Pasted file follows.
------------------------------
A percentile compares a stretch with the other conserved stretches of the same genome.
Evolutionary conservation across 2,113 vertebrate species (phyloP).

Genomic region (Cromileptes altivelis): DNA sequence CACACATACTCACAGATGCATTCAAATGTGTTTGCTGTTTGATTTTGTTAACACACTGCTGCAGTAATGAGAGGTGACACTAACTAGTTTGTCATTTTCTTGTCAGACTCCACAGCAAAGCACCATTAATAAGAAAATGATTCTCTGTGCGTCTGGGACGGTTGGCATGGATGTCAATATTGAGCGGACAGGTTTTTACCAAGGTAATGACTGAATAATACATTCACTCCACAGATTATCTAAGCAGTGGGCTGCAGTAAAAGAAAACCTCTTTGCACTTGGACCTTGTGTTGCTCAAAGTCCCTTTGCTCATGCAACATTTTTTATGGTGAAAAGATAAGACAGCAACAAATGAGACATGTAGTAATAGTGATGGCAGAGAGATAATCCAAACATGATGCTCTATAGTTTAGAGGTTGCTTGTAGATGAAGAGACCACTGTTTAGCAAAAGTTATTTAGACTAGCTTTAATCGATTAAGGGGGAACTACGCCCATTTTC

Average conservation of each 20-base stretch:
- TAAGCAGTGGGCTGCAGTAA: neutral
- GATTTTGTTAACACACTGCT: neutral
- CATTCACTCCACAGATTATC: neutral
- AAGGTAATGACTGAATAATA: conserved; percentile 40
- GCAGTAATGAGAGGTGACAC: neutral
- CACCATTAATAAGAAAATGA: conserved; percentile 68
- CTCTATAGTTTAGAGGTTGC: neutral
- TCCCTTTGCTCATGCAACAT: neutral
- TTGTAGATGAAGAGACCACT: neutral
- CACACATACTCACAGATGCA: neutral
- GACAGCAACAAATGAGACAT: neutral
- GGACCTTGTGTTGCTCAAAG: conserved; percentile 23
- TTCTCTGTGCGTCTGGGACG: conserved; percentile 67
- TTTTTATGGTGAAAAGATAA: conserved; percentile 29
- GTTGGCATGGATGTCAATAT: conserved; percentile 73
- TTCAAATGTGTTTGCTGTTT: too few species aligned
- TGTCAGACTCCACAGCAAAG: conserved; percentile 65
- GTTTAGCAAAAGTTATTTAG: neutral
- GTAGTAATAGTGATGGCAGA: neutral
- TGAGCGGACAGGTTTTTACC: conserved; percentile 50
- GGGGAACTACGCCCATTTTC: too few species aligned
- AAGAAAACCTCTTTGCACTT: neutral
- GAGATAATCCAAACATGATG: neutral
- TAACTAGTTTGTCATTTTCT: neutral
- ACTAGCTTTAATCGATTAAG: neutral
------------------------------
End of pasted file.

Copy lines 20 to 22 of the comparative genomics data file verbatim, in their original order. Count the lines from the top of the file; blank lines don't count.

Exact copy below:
- TTCAAATGTGTTTGCTGTTT: too few species aligned
- TGTCAGACTCCACAGCAAAG: conserved; percentile 65
- GTTTAGCAAAAGTTATTTAG: neutral